- The Oxford Handbook of U.S. National Security
- About the Editors
- Foreword: U.S. National Security for the Twenty-First Century
- Introduction: Shape and Scope of U.S. National Security
- America’s Foreign Policy Traditions
- National Interests and Grand Strategy
- U.S. Foreign Policymaking and National Security
- Civil-Military Relations
- The Presidency and Decision Making
- The National Security Council: Is It Effective, or Is It Broken?
- The National Security Process
- Intelligence and National Security Decision Making
- Congress and National Security
- Diplomacy, the State Department, and National Security
- Development Assistance: Rationale and Applications
- Understanding and Improving U.S. Financial Sanctions
- The Political Economy of Security
- Budgeting for National Security
- Military Force Planning and National Security
- Military Operations and the Defense Department
- Alliances, Military Basing, and Logistics
- Homeland Security
- The United States and Iran: Challenges of Deterrence and Compellence
- U.S. Nuclear Strategy: The Search for Meaning
- International Cyber Conflict and National Security
- Encryption Wars: Who Should Yield?
- Space and National Security
- Human (In)Security
- Climate Change and Environmental Security
- Political Violence
- Women’s Participation in Political Violence
- International Terrorism
- Threats and Dangers in the Twenty-First Century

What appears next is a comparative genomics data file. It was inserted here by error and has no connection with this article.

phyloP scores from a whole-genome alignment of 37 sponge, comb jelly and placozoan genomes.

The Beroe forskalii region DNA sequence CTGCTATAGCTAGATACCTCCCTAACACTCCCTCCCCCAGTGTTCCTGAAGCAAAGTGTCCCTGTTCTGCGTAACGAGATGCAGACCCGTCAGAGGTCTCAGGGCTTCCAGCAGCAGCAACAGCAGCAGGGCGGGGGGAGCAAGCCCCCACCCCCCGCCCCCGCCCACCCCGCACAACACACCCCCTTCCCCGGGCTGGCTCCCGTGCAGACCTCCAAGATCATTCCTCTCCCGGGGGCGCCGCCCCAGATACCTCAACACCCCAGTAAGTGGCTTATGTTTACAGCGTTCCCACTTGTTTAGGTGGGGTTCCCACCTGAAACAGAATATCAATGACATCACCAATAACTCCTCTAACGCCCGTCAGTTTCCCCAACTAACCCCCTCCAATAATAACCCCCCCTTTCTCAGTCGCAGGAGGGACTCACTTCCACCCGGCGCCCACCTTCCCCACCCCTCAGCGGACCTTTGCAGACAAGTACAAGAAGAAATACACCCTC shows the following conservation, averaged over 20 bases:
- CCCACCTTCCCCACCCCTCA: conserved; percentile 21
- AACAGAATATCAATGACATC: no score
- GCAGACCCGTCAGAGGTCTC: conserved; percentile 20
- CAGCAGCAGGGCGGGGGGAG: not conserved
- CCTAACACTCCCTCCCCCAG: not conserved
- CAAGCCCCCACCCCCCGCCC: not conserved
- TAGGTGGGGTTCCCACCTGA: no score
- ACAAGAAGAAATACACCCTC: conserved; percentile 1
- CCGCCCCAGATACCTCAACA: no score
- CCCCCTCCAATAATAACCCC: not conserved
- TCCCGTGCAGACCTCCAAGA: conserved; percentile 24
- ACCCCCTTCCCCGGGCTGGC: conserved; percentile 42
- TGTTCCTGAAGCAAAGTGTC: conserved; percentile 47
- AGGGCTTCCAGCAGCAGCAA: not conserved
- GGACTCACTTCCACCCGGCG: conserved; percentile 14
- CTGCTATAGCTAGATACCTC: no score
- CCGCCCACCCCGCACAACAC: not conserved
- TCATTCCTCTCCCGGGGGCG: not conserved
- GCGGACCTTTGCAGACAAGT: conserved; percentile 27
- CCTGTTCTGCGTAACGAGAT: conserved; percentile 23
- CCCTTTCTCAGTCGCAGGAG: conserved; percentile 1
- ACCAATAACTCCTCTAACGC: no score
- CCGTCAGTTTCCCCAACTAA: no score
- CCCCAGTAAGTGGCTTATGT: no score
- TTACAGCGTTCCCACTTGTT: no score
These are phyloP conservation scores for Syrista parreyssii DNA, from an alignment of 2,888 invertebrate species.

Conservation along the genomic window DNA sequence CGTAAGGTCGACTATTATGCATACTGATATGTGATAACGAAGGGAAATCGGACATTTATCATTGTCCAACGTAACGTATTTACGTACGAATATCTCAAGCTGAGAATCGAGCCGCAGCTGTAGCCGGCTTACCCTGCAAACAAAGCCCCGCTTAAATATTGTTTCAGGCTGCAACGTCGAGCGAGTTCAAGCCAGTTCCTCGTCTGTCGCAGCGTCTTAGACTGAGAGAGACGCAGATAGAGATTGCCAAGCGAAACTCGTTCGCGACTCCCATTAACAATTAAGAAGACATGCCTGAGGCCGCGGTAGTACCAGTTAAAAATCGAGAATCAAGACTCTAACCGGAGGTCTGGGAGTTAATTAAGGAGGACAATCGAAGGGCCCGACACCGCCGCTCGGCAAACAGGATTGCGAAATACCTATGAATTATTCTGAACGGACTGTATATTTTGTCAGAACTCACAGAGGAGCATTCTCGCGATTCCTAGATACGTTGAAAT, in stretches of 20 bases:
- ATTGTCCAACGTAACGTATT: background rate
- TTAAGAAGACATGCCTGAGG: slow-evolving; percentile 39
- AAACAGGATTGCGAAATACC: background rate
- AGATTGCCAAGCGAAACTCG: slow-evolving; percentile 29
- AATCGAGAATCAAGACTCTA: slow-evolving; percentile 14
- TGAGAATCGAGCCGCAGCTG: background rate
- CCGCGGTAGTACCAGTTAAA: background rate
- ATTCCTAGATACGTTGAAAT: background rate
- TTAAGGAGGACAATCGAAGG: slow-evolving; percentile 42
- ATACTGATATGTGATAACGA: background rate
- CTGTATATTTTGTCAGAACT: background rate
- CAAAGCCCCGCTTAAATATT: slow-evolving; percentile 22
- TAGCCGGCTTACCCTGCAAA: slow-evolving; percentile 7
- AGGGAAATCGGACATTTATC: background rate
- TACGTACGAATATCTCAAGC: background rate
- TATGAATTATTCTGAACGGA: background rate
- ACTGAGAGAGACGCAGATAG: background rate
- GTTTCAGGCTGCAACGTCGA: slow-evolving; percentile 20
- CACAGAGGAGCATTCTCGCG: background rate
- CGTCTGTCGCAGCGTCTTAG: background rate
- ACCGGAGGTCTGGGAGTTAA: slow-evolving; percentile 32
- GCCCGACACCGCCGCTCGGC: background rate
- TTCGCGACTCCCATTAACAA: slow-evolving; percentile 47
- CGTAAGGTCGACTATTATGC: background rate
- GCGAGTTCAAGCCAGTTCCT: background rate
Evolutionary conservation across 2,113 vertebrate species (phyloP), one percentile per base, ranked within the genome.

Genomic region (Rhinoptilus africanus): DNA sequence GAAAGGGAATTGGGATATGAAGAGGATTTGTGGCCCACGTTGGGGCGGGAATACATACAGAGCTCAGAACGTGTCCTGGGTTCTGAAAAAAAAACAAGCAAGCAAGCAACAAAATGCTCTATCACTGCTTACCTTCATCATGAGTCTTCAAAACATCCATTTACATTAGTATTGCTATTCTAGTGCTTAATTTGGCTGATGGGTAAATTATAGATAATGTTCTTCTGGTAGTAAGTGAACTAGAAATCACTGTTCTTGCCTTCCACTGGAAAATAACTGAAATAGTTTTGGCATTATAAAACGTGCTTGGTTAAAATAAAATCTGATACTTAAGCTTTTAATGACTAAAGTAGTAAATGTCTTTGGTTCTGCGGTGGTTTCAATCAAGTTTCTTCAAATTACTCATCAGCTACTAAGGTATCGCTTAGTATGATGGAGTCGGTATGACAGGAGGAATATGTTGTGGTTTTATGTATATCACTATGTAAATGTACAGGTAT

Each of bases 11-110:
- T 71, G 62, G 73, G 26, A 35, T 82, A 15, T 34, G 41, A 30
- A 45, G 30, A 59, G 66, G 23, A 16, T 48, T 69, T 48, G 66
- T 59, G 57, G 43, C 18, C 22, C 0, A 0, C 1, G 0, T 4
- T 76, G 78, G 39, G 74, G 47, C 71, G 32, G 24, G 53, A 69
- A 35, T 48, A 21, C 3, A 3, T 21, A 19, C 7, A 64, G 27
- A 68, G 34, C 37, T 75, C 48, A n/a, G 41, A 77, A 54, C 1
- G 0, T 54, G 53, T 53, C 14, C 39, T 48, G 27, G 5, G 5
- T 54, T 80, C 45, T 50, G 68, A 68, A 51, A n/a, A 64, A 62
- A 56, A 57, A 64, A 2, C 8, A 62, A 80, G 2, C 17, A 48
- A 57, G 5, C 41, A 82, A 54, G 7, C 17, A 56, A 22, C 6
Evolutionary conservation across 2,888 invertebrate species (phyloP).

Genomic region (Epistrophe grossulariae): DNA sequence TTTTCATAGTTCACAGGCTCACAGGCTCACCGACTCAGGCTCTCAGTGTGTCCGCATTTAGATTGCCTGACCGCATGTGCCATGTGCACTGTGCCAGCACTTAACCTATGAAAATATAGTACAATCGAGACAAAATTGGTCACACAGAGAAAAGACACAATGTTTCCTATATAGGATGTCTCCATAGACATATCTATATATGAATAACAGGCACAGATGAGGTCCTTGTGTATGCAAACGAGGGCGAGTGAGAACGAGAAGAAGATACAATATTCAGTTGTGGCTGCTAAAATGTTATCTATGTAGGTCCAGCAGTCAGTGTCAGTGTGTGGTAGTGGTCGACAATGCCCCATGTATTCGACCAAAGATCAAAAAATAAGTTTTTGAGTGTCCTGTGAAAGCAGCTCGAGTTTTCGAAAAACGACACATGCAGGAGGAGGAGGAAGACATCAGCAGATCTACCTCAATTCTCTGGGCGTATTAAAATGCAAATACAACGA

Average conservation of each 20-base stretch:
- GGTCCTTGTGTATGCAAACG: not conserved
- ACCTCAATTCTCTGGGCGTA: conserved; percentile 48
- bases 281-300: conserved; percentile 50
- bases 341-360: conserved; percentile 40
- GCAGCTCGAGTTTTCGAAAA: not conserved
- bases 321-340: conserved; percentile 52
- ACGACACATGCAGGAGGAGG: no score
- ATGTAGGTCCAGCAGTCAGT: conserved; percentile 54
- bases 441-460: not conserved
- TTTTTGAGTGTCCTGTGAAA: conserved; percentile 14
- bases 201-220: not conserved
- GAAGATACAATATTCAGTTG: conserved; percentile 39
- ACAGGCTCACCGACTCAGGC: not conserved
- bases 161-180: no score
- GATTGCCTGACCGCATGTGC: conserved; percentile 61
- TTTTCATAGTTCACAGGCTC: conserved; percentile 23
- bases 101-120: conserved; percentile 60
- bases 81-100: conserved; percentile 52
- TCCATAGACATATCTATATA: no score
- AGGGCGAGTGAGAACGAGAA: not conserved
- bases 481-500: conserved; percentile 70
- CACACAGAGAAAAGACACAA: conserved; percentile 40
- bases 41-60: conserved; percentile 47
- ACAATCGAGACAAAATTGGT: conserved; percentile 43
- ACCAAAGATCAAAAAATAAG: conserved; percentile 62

- International Rivalry and National Security
- Interstate Rivalry in East Asia
- The Transatlantic Security Landscape in Europe
- U.S. National Security in the Western Hemisphere
- Epilogue: Five Lessons for National Security Policymakers
Abstract and Keywords
This chapter explores the phenomenon of political violence in its many forms. It focuses on distinctions among physical, structural or cultural, and symbolic violence, rather than focusing on more traditional forms of political violence, such as riots and assassinations. Thus the chapter analyzes the role of violence at the core of the modern nation-state, especially through discussing Walter Benjamin’s distinction between law-preserving and law-making violence. The chapter concludes that political violence is often at its worst, most intense, and most widespread when trust in political institutions falters and significant portions of a given polity no longer find these institutions credible or legitimate. Conversely, political violence can be minimized through the construction of strong, inclusive, and vibrant political institutions based on principles of inclusion and procedural justice, qualities Johan Galtung saw as the foundations for positive peace.
Jeffrey Stevenson Murer is a senior lecturer in Collective Violence and a Research Fellow to the Handa Centre for the Study of Terrorism and Political Violence atthe University of St. Andrews. He is also a research fellow to the Scottish Institute for Policing Research, pg xviiwas Principal Investigator for the European Study of Youth Mobilisation, funded by the British Council, and is a fellow of the Royal Society of Arts. Prior to coming to the University of St. Andrews, Dr. Murer received his PhD from the University of Illinois at Chicago, and was an assistant professor of Political Science at Swarthmore College.
Access to the complete content on Oxford Handbooks Online requires a subscription or purchase. Public users are able to search the site and view the abstracts and keywords for each book and chapter without a subscription.
If you have purchased a print title that contains an access token, please see the token for information about how to register your code.